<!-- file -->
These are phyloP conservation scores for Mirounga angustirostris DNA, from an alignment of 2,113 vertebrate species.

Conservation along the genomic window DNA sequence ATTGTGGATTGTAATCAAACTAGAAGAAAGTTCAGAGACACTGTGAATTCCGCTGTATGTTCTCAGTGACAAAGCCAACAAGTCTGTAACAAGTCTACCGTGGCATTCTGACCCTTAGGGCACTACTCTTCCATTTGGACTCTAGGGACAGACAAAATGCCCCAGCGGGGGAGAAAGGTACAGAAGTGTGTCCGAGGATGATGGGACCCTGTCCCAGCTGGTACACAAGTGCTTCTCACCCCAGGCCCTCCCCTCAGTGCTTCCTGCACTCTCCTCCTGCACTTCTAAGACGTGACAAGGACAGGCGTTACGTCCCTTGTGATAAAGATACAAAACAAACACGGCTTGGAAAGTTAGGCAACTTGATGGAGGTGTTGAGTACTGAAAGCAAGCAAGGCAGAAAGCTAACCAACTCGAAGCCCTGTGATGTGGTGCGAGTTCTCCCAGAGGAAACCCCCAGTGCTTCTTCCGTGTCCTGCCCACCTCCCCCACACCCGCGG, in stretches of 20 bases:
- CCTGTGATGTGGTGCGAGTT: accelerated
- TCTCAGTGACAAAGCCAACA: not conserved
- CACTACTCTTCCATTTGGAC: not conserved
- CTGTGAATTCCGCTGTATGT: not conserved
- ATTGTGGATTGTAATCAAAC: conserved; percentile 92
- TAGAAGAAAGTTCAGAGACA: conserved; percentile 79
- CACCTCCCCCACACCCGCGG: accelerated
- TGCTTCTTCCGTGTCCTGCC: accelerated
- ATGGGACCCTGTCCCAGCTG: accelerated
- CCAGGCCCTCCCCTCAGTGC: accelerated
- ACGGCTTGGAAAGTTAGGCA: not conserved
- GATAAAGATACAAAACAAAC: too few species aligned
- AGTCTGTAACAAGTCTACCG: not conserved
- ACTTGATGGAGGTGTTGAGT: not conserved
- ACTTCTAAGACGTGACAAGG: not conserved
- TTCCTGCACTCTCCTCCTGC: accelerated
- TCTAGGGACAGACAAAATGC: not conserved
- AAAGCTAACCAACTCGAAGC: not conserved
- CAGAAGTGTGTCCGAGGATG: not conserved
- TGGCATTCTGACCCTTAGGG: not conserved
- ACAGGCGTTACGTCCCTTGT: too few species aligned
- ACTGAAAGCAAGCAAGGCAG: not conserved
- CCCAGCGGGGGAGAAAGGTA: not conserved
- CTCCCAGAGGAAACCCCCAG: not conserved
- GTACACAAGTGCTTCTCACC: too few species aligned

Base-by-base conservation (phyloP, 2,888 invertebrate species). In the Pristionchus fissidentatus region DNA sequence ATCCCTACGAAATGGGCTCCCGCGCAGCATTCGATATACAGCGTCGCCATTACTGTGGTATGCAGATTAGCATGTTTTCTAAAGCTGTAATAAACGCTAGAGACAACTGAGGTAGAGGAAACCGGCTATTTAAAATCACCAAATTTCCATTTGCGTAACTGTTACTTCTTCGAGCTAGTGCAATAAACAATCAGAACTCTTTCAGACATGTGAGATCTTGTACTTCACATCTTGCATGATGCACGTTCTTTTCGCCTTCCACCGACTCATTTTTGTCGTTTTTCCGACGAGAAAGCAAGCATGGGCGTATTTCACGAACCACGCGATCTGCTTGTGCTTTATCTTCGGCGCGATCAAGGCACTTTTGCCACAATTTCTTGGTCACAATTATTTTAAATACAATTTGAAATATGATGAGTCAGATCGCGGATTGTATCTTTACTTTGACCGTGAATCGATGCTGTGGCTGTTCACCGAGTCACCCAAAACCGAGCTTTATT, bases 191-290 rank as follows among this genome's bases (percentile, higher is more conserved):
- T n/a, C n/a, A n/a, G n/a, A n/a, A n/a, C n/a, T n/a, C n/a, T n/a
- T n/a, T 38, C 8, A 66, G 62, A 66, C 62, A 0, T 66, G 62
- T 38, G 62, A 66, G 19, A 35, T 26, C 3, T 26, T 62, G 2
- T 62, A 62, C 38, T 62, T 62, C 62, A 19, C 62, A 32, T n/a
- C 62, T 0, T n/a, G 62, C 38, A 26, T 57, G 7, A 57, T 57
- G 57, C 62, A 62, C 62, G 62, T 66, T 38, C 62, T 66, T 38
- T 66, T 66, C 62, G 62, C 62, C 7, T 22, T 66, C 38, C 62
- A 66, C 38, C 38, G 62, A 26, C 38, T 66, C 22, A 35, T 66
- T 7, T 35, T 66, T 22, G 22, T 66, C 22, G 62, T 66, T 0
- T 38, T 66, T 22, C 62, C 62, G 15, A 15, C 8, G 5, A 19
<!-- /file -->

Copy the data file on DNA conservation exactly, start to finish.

These are phyloP conservation scores for Mirounga angustirostris DNA, from an alignment of 2,113 vertebrate species.

Conservation along the genomic window DNA sequence ATTGTGGATTGTAATCAAACTAGAAGAAAGTTCAGAGACACTGTGAATTCCGCTGTATGTTCTCAGTGACAAAGCCAACAAGTCTGTAACAAGTCTACCGTGGCATTCTGACCCTTAGGGCACTACTCTTCCATTTGGACTCTAGGGACAGACAAAATGCCCCAGCGGGGGAGAAAGGTACAGAAGTGTGTCCGAGGATGATGGGACCCTGTCCCAGCTGGTACACAAGTGCTTCTCACCCCAGGCCCTCCCCTCAGTGCTTCCTGCACTCTCCTCCTGCACTTCTAAGACGTGACAAGGACAGGCGTTACGTCCCTTGTGATAAAGATACAAAACAAACACGGCTTGGAAAGTTAGGCAACTTGATGGAGGTGTTGAGTACTGAAAGCAAGCAAGGCAGAAAGCTAACCAACTCGAAGCCCTGTGATGTGGTGCGAGTTCTCCCAGAGGAAACCCCCAGTGCTTCTTCCGTGTCCTGCCCACCTCCCCCACACCCGCGG, in stretches of 20 bases:
- CCTGTGATGTGGTGCGAGTT: accelerated
- TCTCAGTGACAAAGCCAACA: not conserved
- CACTACTCTTCCATTTGGAC: not conserved
- CTGTGAATTCCGCTGTATGT: not conserved
- ATTGTGGATTGTAATCAAAC: conserved; percentile 92
- TAGAAGAAAGTTCAGAGACA: conserved; percentile 79
- CACCTCCCCCACACCCGCGG: accelerated
- TGCTTCTTCCGTGTCCTGCC: accelerated
- ATGGGACCCTGTCCCAGCTG: accelerated
- CCAGGCCCTCCCCTCAGTGC: accelerated
- ACGGCTTGGAAAGTTAGGCA: not conserved
- GATAAAGATACAAAACAAAC: too few species aligned
- AGTCTGTAACAAGTCTACCG: not conserved
- ACTTGATGGAGGTGTTGAGT: not conserved
- ACTTCTAAGACGTGACAAGG: not conserved
- TTCCTGCACTCTCCTCCTGC: accelerated
- TCTAGGGACAGACAAAATGC: not conserved
- AAAGCTAACCAACTCGAAGC: not conserved
- CAGAAGTGTGTCCGAGGATG: not conserved
- TGGCATTCTGACCCTTAGGG: not conserved
- ACAGGCGTTACGTCCCTTGT: too few species aligned
- ACTGAAAGCAAGCAAGGCAG: not conserved
- CCCAGCGGGGGAGAAAGGTA: not conserved
- CTCCCAGAGGAAACCCCCAG: not conserved
- GTACACAAGTGCTTCTCACC: too few species aligned

Base-by-base conservation (phyloP, 2,888 invertebrate species). In the Pristionchus fissidentatus region DNA sequence ATCCCTACGAAATGGGCTCCCGCGCAGCATTCGATATACAGCGTCGCCATTACTGTGGTATGCAGATTAGCATGTTTTCTAAAGCTGTAATAAACGCTAGAGACAACTGAGGTAGAGGAAACCGGCTATTTAAAATCACCAAATTTCCATTTGCGTAACTGTTACTTCTTCGAGCTAGTGCAATAAACAATCAGAACTCTTTCAGACATGTGAGATCTTGTACTTCACATCTTGCATGATGCACGTTCTTTTCGCCTTCCACCGACTCATTTTTGTCGTTTTTCCGACGAGAAAGCAAGCATGGGCGTATTTCACGAACCACGCGATCTGCTTGTGCTTTATCTTCGGCGCGATCAAGGCACTTTTGCCACAATTTCTTGGTCACAATTATTTTAAATACAATTTGAAATATGATGAGTCAGATCGCGGATTGTATCTTTACTTTGACCGTGAATCGATGCTGTGGCTGTTCACCGAGTCACCCAAAACCGAGCTTTATT, bases 191-290 rank as follows among this genome's bases (percentile, higher is more conserved):
- T n/a, C n/a, A n/a, G n/a, A n/a, A n/a, C n/a, T n/a, C n/a, T n/a
- T n/a, T 38, C 8, A 66, G 62, A 66, C 62, A 0, T 66, G 62
- T 38, G 62, A 66, G 19, A 35, T 26, C 3, T 26, T 62, G 2
- T 62, A 62, C 38, T 62, T 62, C 62, A 19, C 62, A 32, T n/a
- C 62, T 0, T n/a, G 62, C 38, A 26, T 57, G 7, A 57, T 57
- G 57, C 62, A 62, C 62, G 62, T 66, T 38, C 62, T 66, T 38
- T 66, T 66, C 62, G 62, C 62, C 7, T 22, T 66, C 38, C 62
- A 66, C 38, C 38, G 62, A 26, C 38, T 66, C 22, A 35, T 66
- T 7, T 35, T 66, T 22, G 22, T 66, C 22, G 62, T 66, T 0
- T 38, T 66, T 22, C 62, C 62, G 15, A 15, C 8, G 5, A 19